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Voges calls time on international career

Australian batsman Adam Voges leaves the field after being dismissed by South African bowler Kyle Abbott for two runs on day four of the second Test last year.
Australian batsman Adam Voges leaves the field after being dismissed by South African bowler Kyle Abbott for two runs on day four of the second Test last year. DAVE HUNT

AUSTRALIAN batsman Adam Voges has announced his retirement from international cricket.

The 37-year-old Voges said leading the Prime Minister's XI against Sri Lanka in Canberra on Wednesday would be his final act as an international cricketer.

"This will be it for me," he said on Tuesday at a press conference. "I'm certainly looking forward to getting out there and playing this game.

"I've had an amazing couple of years with Australia, with the Test team, and I've loved every minute of it.

"I see this as a last opportunity to play against an international team and I'm certainly looking forward to that."

At the age of 35 he became the oldest ever debutant to make a ton after notching 130 against the West Indies in June 2015.

Twenty Tests later, despite boasting a batting average of 61.87 - second only to Sir Don Bradman (minimum of 20 Tests) - Voges was dropped after failing against South Africa in the ill-fated match in Hobart.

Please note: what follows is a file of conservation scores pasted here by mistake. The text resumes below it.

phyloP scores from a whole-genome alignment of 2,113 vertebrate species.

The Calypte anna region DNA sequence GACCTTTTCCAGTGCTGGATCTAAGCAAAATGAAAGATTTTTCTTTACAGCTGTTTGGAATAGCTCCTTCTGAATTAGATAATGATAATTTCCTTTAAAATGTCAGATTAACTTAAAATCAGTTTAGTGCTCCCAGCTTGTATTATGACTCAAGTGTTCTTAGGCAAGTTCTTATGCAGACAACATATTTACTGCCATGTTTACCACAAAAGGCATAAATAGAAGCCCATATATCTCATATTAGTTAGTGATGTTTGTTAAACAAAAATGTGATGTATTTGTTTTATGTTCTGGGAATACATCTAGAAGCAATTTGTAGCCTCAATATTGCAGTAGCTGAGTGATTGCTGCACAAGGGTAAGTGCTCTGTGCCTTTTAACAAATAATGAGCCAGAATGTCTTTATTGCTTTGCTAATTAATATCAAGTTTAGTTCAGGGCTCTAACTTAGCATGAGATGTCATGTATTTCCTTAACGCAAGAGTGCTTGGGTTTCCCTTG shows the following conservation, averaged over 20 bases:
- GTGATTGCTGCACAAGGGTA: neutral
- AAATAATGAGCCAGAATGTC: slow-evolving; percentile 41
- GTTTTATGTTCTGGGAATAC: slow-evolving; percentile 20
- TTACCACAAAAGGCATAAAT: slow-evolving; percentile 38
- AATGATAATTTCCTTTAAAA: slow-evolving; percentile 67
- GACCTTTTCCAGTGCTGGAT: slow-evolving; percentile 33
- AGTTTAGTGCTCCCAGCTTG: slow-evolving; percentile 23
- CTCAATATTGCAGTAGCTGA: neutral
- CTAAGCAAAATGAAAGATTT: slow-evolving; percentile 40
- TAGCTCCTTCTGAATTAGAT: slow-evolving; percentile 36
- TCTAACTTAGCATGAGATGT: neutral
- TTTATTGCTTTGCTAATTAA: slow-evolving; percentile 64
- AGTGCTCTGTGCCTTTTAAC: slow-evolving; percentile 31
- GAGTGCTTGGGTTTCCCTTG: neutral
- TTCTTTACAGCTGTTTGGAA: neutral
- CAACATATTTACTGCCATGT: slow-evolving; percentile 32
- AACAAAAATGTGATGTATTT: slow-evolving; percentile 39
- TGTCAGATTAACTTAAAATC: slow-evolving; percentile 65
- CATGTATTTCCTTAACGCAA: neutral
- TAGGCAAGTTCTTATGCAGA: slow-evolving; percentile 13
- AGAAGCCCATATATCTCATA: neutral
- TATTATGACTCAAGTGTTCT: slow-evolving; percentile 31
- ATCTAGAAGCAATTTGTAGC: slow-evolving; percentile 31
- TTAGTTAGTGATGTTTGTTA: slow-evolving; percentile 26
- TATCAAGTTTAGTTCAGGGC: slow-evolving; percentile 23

It was particularly devastating to fail on the very same ground where he reeled off an unbeaten 269 against the West Indies a year prior.

Middlesex last month confirmed Voges had signed as an overseas player for this season, which will be his fourth stint with the club.

From the minimum requirement of 20 Tests, Voges has the second highest average in history, but still well short of Sir Donald Bradman's famous 99.94 average.

Voges will finish his career as arguably the greatest statistical oddity in Australian cricket history.

Despite his lofty average, the length of his career means he can't possibly be compared to the likes of Ricky Ponting, Greg Chappell or Steve Waugh.

For so long, the humble batting average statistic has been the universal marker for Test batsmen. Voges may have put an end to this generalised assessment.

One of the harshest things you can say about a batsman is that they are a flat track bully.

Yet his numbers don't paint a flattering picture.

On debut in West Indies, Voges thrived when the rest of his teammates struggled. Since then, however, he has generally only succeeded in comfortable matches. He struggled badly as Australia slid to an Ashes defeat, averaged less than 20 in Sri Lanka and barely made a dent in the scoreboard against South Africa.

His form last summer was of course outstanding, but that was against teams that sit in the bottom half of the Test rankings.

Australia wanted another Chris Rogers. They yearned for a late developer who could be a sounding board for young captain Steve Smith. Voges was this and more against the West Indies and New Zealand. But it was a different story when the going got tough.

Voges averages 86.25 at home and 49 on foreign soil.

He played 12 Tests outside of Australia in varying conditions and, while he averaged 167 in the West Indies, he mustered just two half-centuries from 14 innings in Sri Lanka and England.

The West Australian endured a poor 2016. Since making 239 against the Kiwis in Wellington in early February, he had not scored above 47.

News Corp Australia